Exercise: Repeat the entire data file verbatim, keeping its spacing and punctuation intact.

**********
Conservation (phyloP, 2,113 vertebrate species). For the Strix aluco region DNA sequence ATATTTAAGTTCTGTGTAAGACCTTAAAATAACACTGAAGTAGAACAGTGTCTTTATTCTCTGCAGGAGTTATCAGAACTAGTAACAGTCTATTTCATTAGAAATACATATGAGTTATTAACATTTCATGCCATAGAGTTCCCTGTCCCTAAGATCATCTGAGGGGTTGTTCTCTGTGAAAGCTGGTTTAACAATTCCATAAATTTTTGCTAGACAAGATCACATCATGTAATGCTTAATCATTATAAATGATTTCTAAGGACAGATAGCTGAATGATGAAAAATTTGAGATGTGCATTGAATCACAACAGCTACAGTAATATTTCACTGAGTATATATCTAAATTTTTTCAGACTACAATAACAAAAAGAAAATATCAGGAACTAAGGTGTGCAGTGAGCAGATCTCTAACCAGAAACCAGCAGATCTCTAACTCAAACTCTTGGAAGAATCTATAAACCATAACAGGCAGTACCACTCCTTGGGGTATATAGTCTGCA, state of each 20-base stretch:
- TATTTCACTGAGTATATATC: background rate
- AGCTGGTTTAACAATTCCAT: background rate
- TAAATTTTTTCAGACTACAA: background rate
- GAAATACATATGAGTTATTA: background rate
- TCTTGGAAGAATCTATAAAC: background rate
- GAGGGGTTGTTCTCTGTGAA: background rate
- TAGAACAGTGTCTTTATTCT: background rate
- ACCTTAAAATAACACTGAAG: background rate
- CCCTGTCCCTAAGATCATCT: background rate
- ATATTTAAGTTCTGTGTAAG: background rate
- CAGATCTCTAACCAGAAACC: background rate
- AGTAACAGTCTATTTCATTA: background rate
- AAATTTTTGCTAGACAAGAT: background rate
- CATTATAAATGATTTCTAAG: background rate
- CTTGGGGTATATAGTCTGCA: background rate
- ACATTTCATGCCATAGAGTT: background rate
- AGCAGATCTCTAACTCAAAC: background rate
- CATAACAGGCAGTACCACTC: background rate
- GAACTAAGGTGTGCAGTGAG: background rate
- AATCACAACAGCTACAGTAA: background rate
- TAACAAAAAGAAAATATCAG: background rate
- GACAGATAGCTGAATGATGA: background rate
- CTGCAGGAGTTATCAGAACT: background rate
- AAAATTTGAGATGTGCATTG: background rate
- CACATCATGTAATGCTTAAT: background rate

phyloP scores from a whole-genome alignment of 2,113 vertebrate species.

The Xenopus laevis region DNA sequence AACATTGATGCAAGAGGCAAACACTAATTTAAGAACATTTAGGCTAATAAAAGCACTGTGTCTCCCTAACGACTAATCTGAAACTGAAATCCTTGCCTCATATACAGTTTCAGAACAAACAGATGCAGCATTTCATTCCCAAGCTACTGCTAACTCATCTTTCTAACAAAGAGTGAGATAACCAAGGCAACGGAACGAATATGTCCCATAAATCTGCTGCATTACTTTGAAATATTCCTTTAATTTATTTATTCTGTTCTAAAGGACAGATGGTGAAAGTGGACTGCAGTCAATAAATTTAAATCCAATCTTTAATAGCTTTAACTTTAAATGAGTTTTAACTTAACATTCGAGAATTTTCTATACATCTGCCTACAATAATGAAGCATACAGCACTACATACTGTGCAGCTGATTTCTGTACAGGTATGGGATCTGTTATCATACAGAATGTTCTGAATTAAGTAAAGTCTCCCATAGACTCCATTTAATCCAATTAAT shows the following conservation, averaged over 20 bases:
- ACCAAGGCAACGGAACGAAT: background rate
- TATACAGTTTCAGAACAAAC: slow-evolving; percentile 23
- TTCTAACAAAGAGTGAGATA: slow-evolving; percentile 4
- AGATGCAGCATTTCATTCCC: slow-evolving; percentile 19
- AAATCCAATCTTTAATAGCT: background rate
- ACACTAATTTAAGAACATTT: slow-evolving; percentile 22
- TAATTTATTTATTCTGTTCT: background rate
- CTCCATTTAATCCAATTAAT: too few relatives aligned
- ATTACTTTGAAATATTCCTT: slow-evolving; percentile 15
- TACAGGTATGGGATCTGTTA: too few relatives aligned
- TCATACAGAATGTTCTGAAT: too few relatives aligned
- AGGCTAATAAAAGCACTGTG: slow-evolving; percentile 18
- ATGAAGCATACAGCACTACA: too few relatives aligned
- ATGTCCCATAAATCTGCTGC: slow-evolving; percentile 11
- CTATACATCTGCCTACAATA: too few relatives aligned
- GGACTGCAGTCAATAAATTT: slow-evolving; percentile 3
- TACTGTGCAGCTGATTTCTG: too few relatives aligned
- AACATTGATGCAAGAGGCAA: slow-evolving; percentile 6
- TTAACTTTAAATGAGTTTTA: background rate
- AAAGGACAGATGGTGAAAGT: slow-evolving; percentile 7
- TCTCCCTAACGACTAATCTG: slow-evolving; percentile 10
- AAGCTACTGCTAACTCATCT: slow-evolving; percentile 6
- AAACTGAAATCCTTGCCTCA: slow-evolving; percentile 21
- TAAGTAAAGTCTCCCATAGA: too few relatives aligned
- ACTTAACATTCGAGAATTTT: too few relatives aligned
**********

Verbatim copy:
Conservation (phyloP, 2,113 vertebrate species). For the Strix aluco region DNA sequence ATATTTAAGTTCTGTGTAAGACCTTAAAATAACACTGAAGTAGAACAGTGTCTTTATTCTCTGCAGGAGTTATCAGAACTAGTAACAGTCTATTTCATTAGAAATACATATGAGTTATTAACATTTCATGCCATAGAGTTCCCTGTCCCTAAGATCATCTGAGGGGTTGTTCTCTGTGAAAGCTGGTTTAACAATTCCATAAATTTTTGCTAGACAAGATCACATCATGTAATGCTTAATCATTATAAATGATTTCTAAGGACAGATAGCTGAATGATGAAAAATTTGAGATGTGCATTGAATCACAACAGCTACAGTAATATTTCACTGAGTATATATCTAAATTTTTTCAGACTACAATAACAAAAAGAAAATATCAGGAACTAAGGTGTGCAGTGAGCAGATCTCTAACCAGAAACCAGCAGATCTCTAACTCAAACTCTTGGAAGAATCTATAAACCATAACAGGCAGTACCACTCCTTGGGGTATATAGTCTGCA, state of each 20-base stretch:
- TATTTCACTGAGTATATATC: background rate
- AGCTGGTTTAACAATTCCAT: background rate
- TAAATTTTTTCAGACTACAA: background rate
- GAAATACATATGAGTTATTA: background rate
- TCTTGGAAGAATCTATAAAC: background rate
- GAGGGGTTGTTCTCTGTGAA: background rate
- TAGAACAGTGTCTTTATTCT: background rate
- ACCTTAAAATAACACTGAAG: background rate
- CCCTGTCCCTAAGATCATCT: background rate
- ATATTTAAGTTCTGTGTAAG: background rate
- CAGATCTCTAACCAGAAACC: background rate
- AGTAACAGTCTATTTCATTA: background rate
- AAATTTTTGCTAGACAAGAT: background rate
- CATTATAAATGATTTCTAAG: background rate
- CTTGGGGTATATAGTCTGCA: background rate
- ACATTTCATGCCATAGAGTT: background rate
- AGCAGATCTCTAACTCAAAC: background rate
- CATAACAGGCAGTACCACTC: background rate
- GAACTAAGGTGTGCAGTGAG: background rate
- AATCACAACAGCTACAGTAA: background rate
- TAACAAAAAGAAAATATCAG: background rate
- GACAGATAGCTGAATGATGA: background rate
- CTGCAGGAGTTATCAGAACT: background rate
- AAAATTTGAGATGTGCATTG: background rate
- CACATCATGTAATGCTTAAT: background rate

phyloP scores from a whole-genome alignment of 2,113 vertebrate species.

The Xenopus laevis region DNA sequence AACATTGATGCAAGAGGCAAACACTAATTTAAGAACATTTAGGCTAATAAAAGCACTGTGTCTCCCTAACGACTAATCTGAAACTGAAATCCTTGCCTCATATACAGTTTCAGAACAAACAGATGCAGCATTTCATTCCCAAGCTACTGCTAACTCATCTTTCTAACAAAGAGTGAGATAACCAAGGCAACGGAACGAATATGTCCCATAAATCTGCTGCATTACTTTGAAATATTCCTTTAATTTATTTATTCTGTTCTAAAGGACAGATGGTGAAAGTGGACTGCAGTCAATAAATTTAAATCCAATCTTTAATAGCTTTAACTTTAAATGAGTTTTAACTTAACATTCGAGAATTTTCTATACATCTGCCTACAATAATGAAGCATACAGCACTACATACTGTGCAGCTGATTTCTGTACAGGTATGGGATCTGTTATCATACAGAATGTTCTGAATTAAGTAAAGTCTCCCATAGACTCCATTTAATCCAATTAAT shows the following conservation, averaged over 20 bases:
- ACCAAGGCAACGGAACGAAT: background rate
- TATACAGTTTCAGAACAAAC: slow-evolving; percentile 23
- TTCTAACAAAGAGTGAGATA: slow-evolving; percentile 4
- AGATGCAGCATTTCATTCCC: slow-evolving; percentile 19
- AAATCCAATCTTTAATAGCT: background rate
- ACACTAATTTAAGAACATTT: slow-evolving; percentile 22
- TAATTTATTTATTCTGTTCT: background rate
- CTCCATTTAATCCAATTAAT: too few relatives aligned
- ATTACTTTGAAATATTCCTT: slow-evolving; percentile 15
- TACAGGTATGGGATCTGTTA: too few relatives aligned
- TCATACAGAATGTTCTGAAT: too few relatives aligned
- AGGCTAATAAAAGCACTGTG: slow-evolving; percentile 18
- ATGAAGCATACAGCACTACA: too few relatives aligned
- ATGTCCCATAAATCTGCTGC: slow-evolving; percentile 11
- CTATACATCTGCCTACAATA: too few relatives aligned
- GGACTGCAGTCAATAAATTT: slow-evolving; percentile 3
- TACTGTGCAGCTGATTTCTG: too few relatives aligned
- AACATTGATGCAAGAGGCAA: slow-evolving; percentile 6
- TTAACTTTAAATGAGTTTTA: background rate
- AAAGGACAGATGGTGAAAGT: slow-evolving; percentile 7
- TCTCCCTAACGACTAATCTG: slow-evolving; percentile 10
- AAGCTACTGCTAACTCATCT: slow-evolving; percentile 6
- AAACTGAAATCCTTGCCTCA: slow-evolving; percentile 21
- TAAGTAAAGTCTCCCATAGA: too few relatives aligned
- ACTTAACATTCGAGAATTTT: too few relatives aligned